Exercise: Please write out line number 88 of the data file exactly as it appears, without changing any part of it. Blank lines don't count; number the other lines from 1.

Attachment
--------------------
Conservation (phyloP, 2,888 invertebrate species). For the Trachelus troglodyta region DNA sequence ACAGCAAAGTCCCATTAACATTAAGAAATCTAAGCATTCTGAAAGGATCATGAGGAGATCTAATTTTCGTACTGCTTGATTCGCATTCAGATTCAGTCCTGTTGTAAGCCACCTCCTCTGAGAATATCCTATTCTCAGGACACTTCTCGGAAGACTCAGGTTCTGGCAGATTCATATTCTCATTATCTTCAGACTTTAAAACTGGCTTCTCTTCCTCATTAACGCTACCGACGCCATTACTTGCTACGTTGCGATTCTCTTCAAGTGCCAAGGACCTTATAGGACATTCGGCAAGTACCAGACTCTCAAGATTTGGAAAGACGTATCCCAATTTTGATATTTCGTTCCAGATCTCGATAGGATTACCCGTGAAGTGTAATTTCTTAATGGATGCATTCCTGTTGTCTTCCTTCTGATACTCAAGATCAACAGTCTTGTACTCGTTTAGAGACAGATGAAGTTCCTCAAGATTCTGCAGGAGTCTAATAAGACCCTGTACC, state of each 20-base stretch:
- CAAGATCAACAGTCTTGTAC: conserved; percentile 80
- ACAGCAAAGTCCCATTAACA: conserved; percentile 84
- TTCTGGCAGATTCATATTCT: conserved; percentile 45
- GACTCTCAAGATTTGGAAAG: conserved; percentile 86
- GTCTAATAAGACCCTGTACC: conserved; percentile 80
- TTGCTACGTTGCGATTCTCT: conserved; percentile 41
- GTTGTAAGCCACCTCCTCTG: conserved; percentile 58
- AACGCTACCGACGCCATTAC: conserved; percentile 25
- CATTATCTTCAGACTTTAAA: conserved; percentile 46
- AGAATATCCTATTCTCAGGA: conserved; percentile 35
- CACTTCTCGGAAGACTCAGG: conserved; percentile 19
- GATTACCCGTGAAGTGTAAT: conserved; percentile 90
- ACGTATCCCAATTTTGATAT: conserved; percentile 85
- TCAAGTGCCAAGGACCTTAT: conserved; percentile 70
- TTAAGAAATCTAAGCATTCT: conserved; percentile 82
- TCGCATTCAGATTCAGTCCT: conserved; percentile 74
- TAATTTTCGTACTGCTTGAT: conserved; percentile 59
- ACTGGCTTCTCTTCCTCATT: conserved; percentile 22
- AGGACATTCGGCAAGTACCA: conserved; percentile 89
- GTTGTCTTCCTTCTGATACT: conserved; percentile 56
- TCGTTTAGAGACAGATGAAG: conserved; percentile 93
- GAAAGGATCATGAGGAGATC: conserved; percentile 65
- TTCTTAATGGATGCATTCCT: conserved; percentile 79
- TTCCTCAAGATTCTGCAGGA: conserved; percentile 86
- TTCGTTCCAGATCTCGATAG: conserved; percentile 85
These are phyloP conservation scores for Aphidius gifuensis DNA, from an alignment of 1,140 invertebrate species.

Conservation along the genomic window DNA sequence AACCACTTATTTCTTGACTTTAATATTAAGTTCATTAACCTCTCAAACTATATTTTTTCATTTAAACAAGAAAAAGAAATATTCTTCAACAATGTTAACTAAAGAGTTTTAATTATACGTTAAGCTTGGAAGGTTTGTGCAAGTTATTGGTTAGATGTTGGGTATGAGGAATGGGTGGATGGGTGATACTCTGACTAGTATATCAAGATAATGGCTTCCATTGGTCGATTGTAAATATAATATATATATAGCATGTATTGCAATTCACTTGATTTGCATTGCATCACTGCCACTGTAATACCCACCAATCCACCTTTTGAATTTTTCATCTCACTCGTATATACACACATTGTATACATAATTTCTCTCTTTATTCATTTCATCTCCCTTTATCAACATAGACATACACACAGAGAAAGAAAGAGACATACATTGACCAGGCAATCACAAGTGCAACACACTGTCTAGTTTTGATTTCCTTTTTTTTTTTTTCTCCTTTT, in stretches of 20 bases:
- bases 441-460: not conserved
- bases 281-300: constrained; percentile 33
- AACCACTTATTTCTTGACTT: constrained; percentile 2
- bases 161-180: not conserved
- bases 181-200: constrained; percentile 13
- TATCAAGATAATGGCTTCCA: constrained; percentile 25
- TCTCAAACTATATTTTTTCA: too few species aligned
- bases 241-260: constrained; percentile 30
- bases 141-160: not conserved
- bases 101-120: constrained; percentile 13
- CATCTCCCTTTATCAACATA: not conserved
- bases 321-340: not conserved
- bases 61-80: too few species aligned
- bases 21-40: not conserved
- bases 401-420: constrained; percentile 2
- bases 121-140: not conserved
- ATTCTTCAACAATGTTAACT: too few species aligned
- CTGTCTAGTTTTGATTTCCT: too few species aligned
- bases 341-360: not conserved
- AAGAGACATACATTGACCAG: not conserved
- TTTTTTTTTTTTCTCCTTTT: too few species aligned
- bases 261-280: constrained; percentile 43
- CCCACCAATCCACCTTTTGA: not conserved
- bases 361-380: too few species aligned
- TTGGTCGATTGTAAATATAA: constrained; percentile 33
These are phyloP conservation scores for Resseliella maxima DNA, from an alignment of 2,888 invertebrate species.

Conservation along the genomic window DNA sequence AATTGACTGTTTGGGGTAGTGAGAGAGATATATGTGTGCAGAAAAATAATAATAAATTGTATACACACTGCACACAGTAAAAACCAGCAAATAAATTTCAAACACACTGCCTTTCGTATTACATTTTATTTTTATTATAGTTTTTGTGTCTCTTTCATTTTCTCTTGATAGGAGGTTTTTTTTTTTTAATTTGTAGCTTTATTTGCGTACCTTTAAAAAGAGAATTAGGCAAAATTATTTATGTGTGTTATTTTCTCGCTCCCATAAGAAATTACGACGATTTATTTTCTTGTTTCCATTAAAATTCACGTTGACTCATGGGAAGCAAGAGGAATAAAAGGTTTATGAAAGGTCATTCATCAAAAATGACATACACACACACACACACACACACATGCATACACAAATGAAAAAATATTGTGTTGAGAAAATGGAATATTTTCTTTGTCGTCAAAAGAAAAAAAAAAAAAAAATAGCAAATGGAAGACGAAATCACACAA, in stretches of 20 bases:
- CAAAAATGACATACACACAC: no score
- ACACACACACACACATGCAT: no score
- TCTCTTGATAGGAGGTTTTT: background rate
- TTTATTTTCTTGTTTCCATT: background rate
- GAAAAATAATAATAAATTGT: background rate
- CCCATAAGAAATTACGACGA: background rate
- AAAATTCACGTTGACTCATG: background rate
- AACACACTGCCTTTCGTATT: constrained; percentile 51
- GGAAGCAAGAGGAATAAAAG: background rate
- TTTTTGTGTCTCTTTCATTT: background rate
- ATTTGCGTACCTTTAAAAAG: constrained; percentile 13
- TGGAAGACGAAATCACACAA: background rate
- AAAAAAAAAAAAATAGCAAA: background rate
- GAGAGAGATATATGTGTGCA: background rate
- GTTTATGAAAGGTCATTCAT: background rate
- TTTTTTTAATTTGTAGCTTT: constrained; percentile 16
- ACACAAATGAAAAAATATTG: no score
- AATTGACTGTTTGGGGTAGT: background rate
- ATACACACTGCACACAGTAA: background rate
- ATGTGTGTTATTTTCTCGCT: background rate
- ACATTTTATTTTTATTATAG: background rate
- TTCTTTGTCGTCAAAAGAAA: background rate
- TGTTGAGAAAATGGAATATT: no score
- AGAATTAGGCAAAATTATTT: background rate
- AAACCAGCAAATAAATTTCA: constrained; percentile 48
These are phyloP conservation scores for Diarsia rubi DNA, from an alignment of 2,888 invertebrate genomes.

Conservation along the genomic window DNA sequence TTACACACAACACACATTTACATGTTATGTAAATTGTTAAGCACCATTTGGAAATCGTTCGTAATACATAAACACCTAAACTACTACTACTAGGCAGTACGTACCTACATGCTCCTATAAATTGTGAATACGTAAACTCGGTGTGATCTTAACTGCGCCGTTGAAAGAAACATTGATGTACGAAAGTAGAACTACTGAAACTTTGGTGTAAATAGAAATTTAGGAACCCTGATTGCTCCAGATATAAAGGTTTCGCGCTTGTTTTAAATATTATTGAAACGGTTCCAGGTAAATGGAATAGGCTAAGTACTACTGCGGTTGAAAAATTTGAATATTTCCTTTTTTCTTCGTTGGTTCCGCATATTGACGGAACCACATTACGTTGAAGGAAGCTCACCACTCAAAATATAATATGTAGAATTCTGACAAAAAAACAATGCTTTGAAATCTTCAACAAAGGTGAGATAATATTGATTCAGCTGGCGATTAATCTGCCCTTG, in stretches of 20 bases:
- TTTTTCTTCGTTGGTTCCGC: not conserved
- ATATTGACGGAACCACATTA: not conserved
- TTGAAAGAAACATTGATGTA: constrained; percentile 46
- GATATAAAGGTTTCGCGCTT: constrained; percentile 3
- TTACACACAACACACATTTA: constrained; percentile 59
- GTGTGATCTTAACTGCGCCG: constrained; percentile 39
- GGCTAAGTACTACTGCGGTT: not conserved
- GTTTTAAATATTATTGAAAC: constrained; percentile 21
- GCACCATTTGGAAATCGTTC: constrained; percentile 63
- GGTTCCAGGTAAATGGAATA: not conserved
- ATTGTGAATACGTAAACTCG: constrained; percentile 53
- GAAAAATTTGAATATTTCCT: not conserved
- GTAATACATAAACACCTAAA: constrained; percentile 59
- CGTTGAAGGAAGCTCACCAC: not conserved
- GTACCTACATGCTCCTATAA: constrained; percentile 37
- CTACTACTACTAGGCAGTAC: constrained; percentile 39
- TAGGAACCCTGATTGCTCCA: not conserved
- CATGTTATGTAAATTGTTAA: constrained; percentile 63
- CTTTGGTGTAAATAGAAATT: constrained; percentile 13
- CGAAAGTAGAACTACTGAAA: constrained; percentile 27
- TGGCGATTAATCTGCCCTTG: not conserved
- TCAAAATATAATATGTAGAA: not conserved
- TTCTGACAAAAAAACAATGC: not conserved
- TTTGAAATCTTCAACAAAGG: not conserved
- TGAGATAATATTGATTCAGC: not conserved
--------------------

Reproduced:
- GTGTGATCTTAACTGCGCCG: constrained; percentile 39